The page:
How do you combine skateboarding at this level with still going to school?
Well, there’s always a lot going on, between World Championships, European Championships, Belgian Championships and what not. Plus, sometimes things are announced super late. So, it isn’t easy to make it all work but I manage. For skateboarding, there’s no sport status like there is for soccer or tennis. Luckily, school is very flexible and understanding.
Congratulations again on that Belgian title by the way. How would you describe the vibe at such an event to an outsider?
The location (‘t Kuipke in Ghent) was perfect. The whole setting was constructed especially for the championship and then broken down again afterwards, but it was great. It was easy to have a nice overview and to see everyone in action. The atmosphere was really fun, it’s almost like small family reunion. Keep in mind that there aren’t that many female skaters, so it really is a close-knit group. There’s no competitive vibe, we all root for one another.
With skateboarding becoming an Olympic sport, there’s been a lot of debate. How do you feel about the subject?
You can definitely notice an increased attention from the media. Which doesn’t have to be a bad thing, because it’ll expose more people to skateboarding and could result in some more appreciation. I might go and it could be fun, but it’s not necessarily a goal. I try not to take contests too seriously, not even the Olympics. What matters most is having a good time on and off my skateboard and seeing different places.
Classic question, but how did you get into skateboarding?
I was around 12 when I got into it. At after school care, a friend of mine would often skateboard so through him, I started trying to do the same thing. A little later my dad took me to a toy store to get my first board, in plastic (laughs). When my mom dropped me off at the local skatepark for the very first time, I was a little girl surrounded by all these older skateboarders. They probably were surprised at first, but they immediately accepted me and took me under their wings.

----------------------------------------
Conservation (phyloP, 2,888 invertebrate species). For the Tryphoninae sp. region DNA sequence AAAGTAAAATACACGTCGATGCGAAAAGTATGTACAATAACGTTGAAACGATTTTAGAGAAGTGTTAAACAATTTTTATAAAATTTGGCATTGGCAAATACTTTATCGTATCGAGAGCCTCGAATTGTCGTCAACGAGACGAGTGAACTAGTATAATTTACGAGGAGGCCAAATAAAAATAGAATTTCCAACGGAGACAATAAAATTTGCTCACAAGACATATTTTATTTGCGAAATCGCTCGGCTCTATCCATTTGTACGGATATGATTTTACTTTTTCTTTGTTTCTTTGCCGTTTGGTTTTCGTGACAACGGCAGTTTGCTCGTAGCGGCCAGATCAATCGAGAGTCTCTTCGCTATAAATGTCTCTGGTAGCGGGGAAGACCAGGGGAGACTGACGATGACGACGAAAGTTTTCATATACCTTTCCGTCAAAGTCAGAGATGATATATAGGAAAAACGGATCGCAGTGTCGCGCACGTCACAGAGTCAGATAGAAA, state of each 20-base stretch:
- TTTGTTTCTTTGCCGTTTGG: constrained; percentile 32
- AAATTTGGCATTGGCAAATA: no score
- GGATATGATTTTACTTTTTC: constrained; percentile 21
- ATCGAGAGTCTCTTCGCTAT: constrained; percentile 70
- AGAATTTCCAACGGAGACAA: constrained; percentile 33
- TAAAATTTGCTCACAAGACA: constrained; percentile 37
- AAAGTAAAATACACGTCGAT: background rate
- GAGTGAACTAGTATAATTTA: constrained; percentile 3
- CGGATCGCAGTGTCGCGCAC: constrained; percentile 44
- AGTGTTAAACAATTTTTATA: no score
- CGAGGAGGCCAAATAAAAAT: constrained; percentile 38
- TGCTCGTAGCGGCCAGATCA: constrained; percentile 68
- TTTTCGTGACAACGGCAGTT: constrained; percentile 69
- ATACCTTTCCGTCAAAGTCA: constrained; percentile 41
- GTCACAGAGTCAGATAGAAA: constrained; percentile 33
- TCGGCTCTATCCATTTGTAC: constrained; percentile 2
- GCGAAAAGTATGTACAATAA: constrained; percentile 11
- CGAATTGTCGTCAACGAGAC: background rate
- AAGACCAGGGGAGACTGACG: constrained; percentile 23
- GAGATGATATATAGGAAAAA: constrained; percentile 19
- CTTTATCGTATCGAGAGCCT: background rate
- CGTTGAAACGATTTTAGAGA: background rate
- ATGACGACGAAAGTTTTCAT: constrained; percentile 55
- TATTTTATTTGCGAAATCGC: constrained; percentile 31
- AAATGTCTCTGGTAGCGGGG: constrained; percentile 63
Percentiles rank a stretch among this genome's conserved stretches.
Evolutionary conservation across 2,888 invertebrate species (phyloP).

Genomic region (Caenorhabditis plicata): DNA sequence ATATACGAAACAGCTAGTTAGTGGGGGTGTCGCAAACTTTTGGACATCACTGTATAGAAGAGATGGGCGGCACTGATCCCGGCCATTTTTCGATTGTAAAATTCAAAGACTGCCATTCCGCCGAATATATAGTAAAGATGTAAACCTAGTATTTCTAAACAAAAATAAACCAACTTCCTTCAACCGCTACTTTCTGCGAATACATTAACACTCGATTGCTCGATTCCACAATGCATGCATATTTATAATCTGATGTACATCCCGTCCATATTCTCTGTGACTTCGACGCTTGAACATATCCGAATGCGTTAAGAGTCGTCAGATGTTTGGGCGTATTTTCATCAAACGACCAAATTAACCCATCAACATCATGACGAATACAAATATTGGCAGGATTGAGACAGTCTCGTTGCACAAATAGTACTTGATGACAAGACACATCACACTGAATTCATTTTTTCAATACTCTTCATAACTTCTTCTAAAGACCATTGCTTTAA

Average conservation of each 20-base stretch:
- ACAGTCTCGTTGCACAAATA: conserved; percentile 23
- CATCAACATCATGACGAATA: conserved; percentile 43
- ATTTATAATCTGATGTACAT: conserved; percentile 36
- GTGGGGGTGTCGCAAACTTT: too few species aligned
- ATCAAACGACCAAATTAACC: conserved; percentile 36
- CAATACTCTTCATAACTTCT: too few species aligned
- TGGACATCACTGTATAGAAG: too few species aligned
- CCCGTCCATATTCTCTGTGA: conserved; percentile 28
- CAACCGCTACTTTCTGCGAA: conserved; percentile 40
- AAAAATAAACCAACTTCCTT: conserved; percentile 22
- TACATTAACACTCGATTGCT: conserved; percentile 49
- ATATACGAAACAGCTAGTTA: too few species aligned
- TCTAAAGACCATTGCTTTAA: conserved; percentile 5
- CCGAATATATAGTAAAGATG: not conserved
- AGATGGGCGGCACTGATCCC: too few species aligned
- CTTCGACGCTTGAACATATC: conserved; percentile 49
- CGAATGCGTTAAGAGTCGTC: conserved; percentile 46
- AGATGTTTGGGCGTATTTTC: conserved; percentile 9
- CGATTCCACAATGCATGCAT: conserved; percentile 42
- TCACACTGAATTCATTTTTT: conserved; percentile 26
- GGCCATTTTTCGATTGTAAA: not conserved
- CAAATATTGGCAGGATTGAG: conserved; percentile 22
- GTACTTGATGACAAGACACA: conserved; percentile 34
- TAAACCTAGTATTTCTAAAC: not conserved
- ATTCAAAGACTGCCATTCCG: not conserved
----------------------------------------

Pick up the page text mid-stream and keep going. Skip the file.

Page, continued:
Were there any other girls there?
Just one. Evelien, who’s about 10 years older than me and who actually is my coach these days. Nowadays, the two of us are still there, plus a bunch of other female friends like Sara, Aura and Maithé.
When did you realize that you were good and wanted to keep doing this?
When I noticed that I could keep learning new tricks and progressing. That’s the cool thing, everyone can progress, even the best skateboarders can learn new tricks. The variety is enormous and keeps growing.
Do you think it could ever turn into something you make a living off?
Maybe. The popularity seems to keep growing and I think that if you really focus on it, it may be possible. I would be into that for sure. Doing what I love all of the time seems like a cool idea. But honestly, before you asked me that question, I’d never really thought about it (laughs).
Skateboarding is full of personalities. Is there anyone in specific that inspires you?
Someone that I think has an awesome personality and incredible skills is Nora Vasconcellos. She’s very creative on and off her board too. I love her style.
You’ve already travelled a lot, what are some of your favorite places so far?
Rio de Janeiro. It’s a huge city that has everything. Mountains, the ocean and great skate spots. Some of the world’s best skateboarders are Brazilian. It’s like they have the ultimate discipline and the will to become the best.
And in Belgium?
When it comes to indoor parks, nothing beats Rampaffairz. It’s not only the biggest Belgian indoor park but also the best. I’m lucky to live so close to it. There are some good outdoor parks too, but those are less my thing.
You must be kind of used to being interviewed and having your picture taken by now. Is it still weird at times?
I can deal with it pretty easily. I don’t really think about it too much. I just do my own thing and as long as the vibe is relaxed and easy-going, it’s cool.